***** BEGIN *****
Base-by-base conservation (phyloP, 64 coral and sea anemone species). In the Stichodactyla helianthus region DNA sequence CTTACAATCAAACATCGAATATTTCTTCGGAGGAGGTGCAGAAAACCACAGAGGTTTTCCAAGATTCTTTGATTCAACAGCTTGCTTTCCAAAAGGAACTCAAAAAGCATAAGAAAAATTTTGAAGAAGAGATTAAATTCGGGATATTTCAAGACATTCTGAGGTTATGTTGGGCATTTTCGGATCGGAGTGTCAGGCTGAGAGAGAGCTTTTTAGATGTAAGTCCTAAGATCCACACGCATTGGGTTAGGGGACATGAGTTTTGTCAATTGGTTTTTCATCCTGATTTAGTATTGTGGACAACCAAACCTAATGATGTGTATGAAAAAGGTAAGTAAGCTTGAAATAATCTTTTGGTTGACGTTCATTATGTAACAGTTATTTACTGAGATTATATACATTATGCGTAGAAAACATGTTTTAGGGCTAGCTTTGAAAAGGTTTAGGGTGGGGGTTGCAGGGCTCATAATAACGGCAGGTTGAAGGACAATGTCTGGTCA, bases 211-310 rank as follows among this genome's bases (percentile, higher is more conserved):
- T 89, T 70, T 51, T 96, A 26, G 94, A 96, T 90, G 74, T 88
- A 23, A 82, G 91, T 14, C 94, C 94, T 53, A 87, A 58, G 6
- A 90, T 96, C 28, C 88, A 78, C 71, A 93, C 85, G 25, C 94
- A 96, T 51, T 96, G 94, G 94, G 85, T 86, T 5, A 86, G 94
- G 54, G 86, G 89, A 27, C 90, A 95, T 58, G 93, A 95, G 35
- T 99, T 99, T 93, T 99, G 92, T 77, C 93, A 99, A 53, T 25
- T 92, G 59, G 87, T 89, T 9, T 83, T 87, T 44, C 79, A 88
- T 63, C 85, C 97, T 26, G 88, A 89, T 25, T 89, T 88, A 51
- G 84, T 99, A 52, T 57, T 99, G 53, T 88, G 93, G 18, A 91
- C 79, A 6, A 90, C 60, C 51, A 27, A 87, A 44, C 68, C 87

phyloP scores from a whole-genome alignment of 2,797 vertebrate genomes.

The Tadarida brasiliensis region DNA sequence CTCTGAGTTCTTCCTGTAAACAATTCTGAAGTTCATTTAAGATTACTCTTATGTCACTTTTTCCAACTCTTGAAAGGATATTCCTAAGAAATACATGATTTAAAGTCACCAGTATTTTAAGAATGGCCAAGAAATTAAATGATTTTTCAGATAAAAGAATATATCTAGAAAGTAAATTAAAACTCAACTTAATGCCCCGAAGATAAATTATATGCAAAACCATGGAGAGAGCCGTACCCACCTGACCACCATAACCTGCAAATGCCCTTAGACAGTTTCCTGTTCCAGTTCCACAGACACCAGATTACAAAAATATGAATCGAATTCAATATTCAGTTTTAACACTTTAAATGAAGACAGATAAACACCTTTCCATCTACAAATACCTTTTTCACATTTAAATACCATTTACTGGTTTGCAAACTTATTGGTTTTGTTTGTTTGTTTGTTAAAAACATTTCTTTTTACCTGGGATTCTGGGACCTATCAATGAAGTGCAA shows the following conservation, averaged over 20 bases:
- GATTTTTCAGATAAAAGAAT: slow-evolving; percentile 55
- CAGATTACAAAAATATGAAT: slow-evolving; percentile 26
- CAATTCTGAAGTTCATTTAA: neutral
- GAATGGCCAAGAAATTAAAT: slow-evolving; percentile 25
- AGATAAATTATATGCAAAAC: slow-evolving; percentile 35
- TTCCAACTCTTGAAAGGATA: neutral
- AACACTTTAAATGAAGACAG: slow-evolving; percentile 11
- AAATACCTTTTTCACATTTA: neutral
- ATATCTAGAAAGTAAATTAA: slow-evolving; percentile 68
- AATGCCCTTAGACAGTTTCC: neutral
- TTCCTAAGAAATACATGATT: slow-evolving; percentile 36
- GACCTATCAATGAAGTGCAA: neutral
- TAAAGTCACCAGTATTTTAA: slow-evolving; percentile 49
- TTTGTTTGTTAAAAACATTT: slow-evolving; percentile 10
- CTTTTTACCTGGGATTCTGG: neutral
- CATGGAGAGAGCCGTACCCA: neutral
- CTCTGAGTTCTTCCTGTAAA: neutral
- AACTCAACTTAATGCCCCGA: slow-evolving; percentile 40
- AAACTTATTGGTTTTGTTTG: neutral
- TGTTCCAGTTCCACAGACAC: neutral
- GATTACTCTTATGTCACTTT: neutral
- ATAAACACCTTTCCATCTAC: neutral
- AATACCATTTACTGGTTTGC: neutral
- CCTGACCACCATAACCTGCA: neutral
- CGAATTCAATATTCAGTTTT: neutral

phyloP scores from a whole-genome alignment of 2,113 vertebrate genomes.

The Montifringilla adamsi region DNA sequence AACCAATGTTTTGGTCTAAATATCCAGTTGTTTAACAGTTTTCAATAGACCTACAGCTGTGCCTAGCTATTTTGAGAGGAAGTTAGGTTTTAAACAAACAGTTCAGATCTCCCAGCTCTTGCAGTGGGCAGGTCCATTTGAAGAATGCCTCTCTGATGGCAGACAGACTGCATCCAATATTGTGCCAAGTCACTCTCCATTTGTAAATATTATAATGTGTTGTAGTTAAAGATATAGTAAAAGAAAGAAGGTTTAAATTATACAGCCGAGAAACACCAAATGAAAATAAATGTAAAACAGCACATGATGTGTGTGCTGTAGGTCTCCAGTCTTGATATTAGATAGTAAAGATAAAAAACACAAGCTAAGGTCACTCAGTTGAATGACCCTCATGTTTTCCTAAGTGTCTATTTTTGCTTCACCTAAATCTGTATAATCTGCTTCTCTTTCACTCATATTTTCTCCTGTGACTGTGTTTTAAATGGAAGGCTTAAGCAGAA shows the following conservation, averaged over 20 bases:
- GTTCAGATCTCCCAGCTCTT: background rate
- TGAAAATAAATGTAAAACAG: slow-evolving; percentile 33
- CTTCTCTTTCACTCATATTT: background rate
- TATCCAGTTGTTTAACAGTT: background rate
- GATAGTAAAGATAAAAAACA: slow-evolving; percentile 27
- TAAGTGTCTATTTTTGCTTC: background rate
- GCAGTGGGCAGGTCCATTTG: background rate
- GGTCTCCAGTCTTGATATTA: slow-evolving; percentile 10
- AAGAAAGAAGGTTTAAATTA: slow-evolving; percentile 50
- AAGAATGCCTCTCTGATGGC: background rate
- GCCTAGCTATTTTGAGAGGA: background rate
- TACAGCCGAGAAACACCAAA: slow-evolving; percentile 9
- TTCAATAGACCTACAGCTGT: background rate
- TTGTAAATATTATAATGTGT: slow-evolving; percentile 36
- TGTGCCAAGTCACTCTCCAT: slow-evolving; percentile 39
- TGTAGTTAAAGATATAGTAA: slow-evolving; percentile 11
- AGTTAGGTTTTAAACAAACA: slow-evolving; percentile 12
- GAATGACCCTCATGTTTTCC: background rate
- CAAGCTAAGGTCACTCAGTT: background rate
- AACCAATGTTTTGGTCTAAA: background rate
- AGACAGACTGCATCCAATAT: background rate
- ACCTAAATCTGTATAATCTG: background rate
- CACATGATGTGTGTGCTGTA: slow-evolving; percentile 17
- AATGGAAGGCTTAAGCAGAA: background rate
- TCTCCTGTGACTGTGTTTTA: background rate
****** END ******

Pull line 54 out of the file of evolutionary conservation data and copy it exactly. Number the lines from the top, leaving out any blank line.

- TTGTAAATATTATAATGTGT: slow-evolving; percentile 36